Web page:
4. There is a causal relationship between toxic exposure at K-25 and the employee’s choroid melanoma of the left eye.

Based on the above findings of fact, the undersigned hereby makes the following:

CONCLUSIONS OF LAW

Section 30.316(a) of the EEOICPA regulations provides that, if the claimant waives any objections to all or part of the recommended decision, FAB may issue a final decision accepting the recommendation of the district office, either in whole or in part.  20 C.F.R. § 30.316(a) (2010).

Under Part E, a “covered illness” means an illness or death resulting from exposure to a toxic substance.  A “toxic substance” means any material that has the potential to cause illness or death because of its radioactive, chemical, or biological nature.  20 C.F.R. § 30.5(ii).  Non-ionizing radiation in the form of radio-frequency radiation, microwaves, visible light, and infrared or ultraviolet light radiation is a toxic substance under Part E.[2] 

Under Part B, radiation is defined only as ionizing radiation in the form of alpha particles, beta particles, neutrons, gamma rays, X-rays, or accelerated ions or subatomic particles from accelerator machines.  42 U.S.C. § 7384l(16).  A NIOSH radiation dose reconstruction is required to determine the probability that ionizing radiation exposure during the performance of duty caused an employee’s cancer.  However, EEOICPA does not require a dose reconstruction to determine if non-ionizing radiation exposure caused an employee’s cancer under Part E.  20 C.F.R. § 30.213(c).

The evidence establishes that it is at least as likely as not that exposure to a toxic substance at a DOE facility was a significant factor in aggravating, contributing to, or causing the employee’s choroid melanoma of the left eye.  The employee was a DOE contractor employee with choroid melanoma of the left eye due to exposure to a toxic substance at a DOE facility.  Therefore, I hereby conclude that the employee is entitled to medical benefits for choroid melanoma of the left eye, effective September 9, 2009, under Part E of EEOICPA.

Jacksonville, FL

Jeana F. LaRock

Hearing Representative

Final Adjudication Branch

[1]  See DOE’s facility list on the agency website at:  http://www.hss.energy.gov/healthsafety/FWSP/advocacy/faclist/showfacility.cfm (Retrieved June 21, 2010).

[2] Federal (EEOICPA) Procedure Manual, Chapter 0-0500.2(ss) (November 2008).

Presumption of Causation

EEOICPA Fin. Dec. No. 10039710-2007 (Dep’t of Labor, November 30, 2007)

ORDER GRANTING REQUEST FOR RECONSIDERATION AND FINAL DECISION

This is the final decision of the Final Adjudication Branch (FAB) concerning the employee’s claim under Part E of the Energy Employees Occupational Illness Compensation Program Act of 2000, as amended (EEOICPA), 42 U.S.C. § 7384 et seq.  For the reasons stated below, the employee’s claim under Part E for the covered illness of asbestosis is accepted for the payment of medical benefits.  However, a surplus in the amount of $132,065.71 must be absorbed before any Part E benefits may actually be paid to or on behalf of the employee.  A determination as to whether the employee is entitled to any compensation for potential wage-loss and/or impairment benefits under Part E due to asbestosis is deferred at this time.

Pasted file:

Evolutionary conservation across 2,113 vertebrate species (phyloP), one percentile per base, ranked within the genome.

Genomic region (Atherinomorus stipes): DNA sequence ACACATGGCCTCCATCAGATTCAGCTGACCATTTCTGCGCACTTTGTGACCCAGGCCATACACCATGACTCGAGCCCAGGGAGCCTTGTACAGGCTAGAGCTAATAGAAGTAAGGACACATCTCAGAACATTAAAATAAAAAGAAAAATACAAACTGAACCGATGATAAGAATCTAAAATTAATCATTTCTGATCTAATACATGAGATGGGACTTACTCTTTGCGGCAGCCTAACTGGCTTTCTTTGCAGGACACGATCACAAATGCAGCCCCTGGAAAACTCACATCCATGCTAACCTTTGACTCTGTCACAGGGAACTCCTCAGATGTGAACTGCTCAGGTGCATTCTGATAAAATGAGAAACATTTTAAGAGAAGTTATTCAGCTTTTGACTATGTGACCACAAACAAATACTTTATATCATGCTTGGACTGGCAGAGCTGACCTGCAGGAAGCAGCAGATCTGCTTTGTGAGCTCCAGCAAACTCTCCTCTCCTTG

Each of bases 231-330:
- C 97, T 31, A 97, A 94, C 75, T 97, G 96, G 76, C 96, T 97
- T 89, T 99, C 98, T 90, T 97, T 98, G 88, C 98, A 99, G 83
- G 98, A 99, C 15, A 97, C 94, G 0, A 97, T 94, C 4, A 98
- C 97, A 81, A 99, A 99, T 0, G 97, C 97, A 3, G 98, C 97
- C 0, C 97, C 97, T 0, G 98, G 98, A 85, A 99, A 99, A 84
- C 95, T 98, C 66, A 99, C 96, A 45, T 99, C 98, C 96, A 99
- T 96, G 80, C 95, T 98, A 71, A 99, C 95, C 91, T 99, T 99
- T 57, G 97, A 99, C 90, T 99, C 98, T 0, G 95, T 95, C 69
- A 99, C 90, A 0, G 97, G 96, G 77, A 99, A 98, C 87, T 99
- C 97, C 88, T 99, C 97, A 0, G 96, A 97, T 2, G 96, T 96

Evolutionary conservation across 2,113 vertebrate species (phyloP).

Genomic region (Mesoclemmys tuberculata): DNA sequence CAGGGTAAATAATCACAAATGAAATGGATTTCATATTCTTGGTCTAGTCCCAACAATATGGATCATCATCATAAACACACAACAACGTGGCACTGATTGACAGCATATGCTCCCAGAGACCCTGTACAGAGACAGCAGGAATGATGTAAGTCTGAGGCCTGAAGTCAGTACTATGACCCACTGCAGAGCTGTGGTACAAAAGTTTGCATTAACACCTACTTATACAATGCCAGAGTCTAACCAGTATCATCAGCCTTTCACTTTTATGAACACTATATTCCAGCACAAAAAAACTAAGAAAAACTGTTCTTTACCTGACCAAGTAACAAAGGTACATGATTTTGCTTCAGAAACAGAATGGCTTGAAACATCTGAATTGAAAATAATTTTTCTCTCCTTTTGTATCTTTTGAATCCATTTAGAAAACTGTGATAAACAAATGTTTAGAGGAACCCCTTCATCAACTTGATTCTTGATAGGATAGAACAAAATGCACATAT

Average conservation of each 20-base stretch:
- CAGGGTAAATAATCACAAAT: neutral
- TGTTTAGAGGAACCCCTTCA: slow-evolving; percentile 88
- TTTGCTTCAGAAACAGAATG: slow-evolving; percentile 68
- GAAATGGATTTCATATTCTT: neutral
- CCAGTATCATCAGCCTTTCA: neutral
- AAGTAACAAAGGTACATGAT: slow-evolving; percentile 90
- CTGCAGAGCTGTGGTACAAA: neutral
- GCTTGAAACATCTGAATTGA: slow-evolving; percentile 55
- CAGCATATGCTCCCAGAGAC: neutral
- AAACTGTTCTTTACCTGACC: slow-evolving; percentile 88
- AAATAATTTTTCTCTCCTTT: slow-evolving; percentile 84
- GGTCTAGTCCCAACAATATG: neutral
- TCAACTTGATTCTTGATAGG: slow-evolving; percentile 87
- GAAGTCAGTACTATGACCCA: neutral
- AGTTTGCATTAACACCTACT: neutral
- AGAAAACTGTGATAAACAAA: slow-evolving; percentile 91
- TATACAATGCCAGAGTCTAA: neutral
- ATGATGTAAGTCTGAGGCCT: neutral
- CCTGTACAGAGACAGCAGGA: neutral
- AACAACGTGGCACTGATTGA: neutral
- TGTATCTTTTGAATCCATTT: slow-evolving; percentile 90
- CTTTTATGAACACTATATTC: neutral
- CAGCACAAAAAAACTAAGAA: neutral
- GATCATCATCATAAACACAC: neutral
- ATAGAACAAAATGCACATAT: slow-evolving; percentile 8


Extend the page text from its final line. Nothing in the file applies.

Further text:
STATEMENT OF THE CASE

On , the employee filed a claim for benefits under Part E of EEOICPA and alleged that he had developed “asbestos lung disease” as the result of his employment in , from 1976 to 2001.  On his claim form, the employee indicated that he had both filed a law suit and had received a settlement for the claimed condition of “asbestos lung disease.”  He also alleged that he had worked for three different Department of Energy (DOE) contractors at the Y-12 and K-25 Plants, and DOE subsequently verified that he was employed at the Y-12 and K-25 Plants from through .

In support of the claim, the employee’s representative submitted an report in which Dr. Scutero reviewed the employee’s medical records and x-rays and diagnosed asbestosis due to asbestos exposure, and a report in which Dr. Chirrona related an impression of probable asbestos-related lung disease and mild chronic obstructive pulmonary disease (COPD).  In a July 3, 2006 response to a request for additional medical evidence from the Jacksonville district office of the Division of Energy Employees Occupational Illness Compensation (DEEOIC), the representative submitted October 21 and 31, 2005 reports in which Dr. Cherry diagnosed asbestosis due to asbestos exposure as confirmed by evidence of pleural plaques and pulmonary function testing, and COPD due to cigarette smoking, as well as the pulmonary function testing and computerized tomography findings upon which Dr. Cherry had based his opinions.